Additionally, middle and high schools throughout RI should develop multiple partnerships with the Refugee Dream Center and Dorcas International Institute. These connections would help refugee youth, in particular, become acclimated to secondary school environments within Rhode Island. Moreover, the government needs to be involved in the crisis as well, and specifically focus on the establishment of non-profit organizations in towns across southern and northern Rhode Island.
Overall, the way our state can address the refugee crisis is through education and communication. As a community, we need to further educate students about the global refugee crisis and its relation to Rhode Island. For example, in my Religion, Conflict, and Identity in the Middle East class, I have chosen to continue my research on the aftermath of the Syrian refugee crisis. Some things that have stood out to me were the experiences of Syrian refugees living in Rhode Island. Writer for the Providence Journal, Kevin G. Andrade, addresses these stressful, often scary experiences in an interview with one of the 136 Syrian families who fled to Rhode Island last year: “We were hoping to reunite with the rest of our family here. But then, gradually, we are finding that this reunion is becoming more difficult every day. At this moment, we are very sad... After this, there is not much hope” (Alshawaf). Omar Bah has continued to work with families similar to the Alshawafs, whose loved ones remain in Syrian refugee camps. However, the process has its challenges since the Trump administration declared that the U.S. would only except 30,000 refugees in 2019 (Andrade).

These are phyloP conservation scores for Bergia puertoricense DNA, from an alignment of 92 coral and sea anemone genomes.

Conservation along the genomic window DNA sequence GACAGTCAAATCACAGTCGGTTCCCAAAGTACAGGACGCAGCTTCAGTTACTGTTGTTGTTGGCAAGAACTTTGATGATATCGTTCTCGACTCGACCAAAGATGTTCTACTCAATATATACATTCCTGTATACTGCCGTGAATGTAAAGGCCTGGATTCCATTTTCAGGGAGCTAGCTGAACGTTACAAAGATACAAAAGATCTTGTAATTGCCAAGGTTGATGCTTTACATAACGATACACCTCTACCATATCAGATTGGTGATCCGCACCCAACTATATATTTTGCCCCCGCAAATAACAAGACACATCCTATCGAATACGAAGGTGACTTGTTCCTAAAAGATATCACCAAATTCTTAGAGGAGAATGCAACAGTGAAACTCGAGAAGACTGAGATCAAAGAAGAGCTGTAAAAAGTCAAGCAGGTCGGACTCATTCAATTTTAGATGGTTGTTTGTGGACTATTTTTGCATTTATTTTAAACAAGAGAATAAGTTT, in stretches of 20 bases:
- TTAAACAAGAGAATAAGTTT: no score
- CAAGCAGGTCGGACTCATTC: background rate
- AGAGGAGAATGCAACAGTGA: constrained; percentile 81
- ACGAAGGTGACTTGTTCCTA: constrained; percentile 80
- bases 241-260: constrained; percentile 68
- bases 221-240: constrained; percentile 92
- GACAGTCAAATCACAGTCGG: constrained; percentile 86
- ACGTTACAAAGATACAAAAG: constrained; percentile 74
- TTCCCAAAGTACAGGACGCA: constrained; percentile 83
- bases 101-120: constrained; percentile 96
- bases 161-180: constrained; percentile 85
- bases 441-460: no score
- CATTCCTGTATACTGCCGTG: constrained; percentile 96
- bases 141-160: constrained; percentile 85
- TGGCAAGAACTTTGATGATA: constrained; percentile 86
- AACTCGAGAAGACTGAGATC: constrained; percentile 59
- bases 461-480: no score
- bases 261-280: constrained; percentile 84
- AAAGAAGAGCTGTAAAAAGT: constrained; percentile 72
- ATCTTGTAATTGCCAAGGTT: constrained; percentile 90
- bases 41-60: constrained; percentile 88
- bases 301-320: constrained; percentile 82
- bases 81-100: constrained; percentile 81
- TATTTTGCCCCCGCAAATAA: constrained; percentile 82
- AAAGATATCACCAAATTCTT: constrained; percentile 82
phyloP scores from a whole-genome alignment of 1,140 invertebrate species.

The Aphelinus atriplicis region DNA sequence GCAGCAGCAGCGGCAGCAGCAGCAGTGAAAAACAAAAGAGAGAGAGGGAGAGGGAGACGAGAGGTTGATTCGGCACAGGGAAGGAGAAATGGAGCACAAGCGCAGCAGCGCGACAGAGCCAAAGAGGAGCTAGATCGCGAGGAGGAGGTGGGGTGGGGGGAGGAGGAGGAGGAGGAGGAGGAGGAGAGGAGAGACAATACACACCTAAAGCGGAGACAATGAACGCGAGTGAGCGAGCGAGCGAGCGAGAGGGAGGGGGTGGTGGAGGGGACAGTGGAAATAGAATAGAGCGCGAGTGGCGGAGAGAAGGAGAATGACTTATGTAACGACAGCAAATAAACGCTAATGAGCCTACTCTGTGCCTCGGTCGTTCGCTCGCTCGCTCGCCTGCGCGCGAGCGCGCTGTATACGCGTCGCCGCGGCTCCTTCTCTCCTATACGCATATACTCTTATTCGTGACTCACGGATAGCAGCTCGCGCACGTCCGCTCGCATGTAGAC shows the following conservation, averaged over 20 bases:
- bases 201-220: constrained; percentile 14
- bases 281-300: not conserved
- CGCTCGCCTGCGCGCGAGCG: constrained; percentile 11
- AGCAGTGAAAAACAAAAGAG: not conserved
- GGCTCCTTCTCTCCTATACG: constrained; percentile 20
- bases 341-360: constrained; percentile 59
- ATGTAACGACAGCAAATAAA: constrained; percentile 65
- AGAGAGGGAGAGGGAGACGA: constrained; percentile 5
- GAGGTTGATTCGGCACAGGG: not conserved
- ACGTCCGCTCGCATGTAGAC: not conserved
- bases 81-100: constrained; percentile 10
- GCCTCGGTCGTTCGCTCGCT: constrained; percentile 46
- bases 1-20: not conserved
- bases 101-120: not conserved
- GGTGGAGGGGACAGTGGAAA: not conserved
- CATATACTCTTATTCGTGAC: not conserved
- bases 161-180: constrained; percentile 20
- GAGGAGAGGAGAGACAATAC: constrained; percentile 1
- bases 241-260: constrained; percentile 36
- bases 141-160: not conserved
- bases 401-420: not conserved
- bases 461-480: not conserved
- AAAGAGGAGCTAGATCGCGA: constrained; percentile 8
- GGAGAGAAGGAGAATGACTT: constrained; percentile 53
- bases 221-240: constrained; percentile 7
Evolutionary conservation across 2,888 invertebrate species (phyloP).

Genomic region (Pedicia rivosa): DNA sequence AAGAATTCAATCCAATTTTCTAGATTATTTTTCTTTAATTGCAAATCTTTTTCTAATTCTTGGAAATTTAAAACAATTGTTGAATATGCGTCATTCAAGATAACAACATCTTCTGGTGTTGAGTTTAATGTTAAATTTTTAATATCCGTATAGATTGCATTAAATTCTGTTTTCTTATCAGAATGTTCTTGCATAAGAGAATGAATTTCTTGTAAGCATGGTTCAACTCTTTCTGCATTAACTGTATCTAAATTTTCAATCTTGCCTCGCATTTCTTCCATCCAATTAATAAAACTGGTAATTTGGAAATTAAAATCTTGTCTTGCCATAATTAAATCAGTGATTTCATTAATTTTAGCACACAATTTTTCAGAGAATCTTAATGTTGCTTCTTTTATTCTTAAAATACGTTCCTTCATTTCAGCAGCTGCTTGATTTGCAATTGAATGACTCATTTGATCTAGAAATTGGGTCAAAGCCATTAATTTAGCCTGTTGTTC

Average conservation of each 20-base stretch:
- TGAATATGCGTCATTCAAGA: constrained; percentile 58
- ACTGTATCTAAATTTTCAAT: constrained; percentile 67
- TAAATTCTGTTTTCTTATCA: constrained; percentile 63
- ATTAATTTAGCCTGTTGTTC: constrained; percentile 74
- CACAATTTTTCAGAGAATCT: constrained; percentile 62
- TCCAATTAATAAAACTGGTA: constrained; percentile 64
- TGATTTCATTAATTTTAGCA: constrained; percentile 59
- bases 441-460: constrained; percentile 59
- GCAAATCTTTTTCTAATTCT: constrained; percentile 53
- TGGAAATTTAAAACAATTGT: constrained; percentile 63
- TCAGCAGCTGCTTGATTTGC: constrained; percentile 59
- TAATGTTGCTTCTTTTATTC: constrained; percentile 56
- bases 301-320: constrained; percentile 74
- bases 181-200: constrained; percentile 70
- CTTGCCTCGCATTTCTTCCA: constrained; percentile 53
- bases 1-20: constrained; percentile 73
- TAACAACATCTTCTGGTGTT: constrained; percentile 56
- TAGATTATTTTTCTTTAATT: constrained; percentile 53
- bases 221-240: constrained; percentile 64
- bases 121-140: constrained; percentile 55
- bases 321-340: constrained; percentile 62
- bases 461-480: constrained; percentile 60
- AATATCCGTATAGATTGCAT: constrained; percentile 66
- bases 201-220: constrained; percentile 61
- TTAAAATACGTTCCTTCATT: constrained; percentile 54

Rhode Island must therefore do its utmost to welcome the refugees who are able to come to the U.S. and most importantly, provide them with a safe, stable community and home. Truthfully, if it weren’t for my Middle Eastern Studies class, I wouldn’t have learned about the legal struggles Rhode Island refugees are facing. This is precisely why it’s crucial that Moses Brown and other schools in the area promote classes about the refugee crisis throughout the world, not only in Northern Africa and the Middle East. The more knowledgeable my generation is about the refugee crisis, the better we can help refugees at Dorcas and the Dream Center in the long run. Ultimately, Rhode Island needs to adopt the same vision and outlook as Omar Bah. We need to both welcome and support the refugee community and most importantly, celebrate their diverse cultures and backgrounds with open arms.
Staff, World Vision. “Syrian Refugee Crisis: Facts, FAQs, and How to Help.” World Vision, 19 Aug. 2019, www.worldvision.org/refugees-news-stories/syrian-refugee-crisis-facts. Accessed 13 Oct. 2019.
Andrade, Kevin G. “Syrian Refugees in R.I. Feel Strain of Family Separation.” Providencejournal.com, 11 Nov. 2018, www.providencejournal.com/news/20181110/syrian-refugees-in-ri-feel-strain-of-family-separation. Accessed 13 Oct. 2019.
“MISSION + VISION.” Refugee Dream Center, 9 May 2017, www.refugeedreamcenter.org/mission-vision/. Accessed 13 Oct. 2019.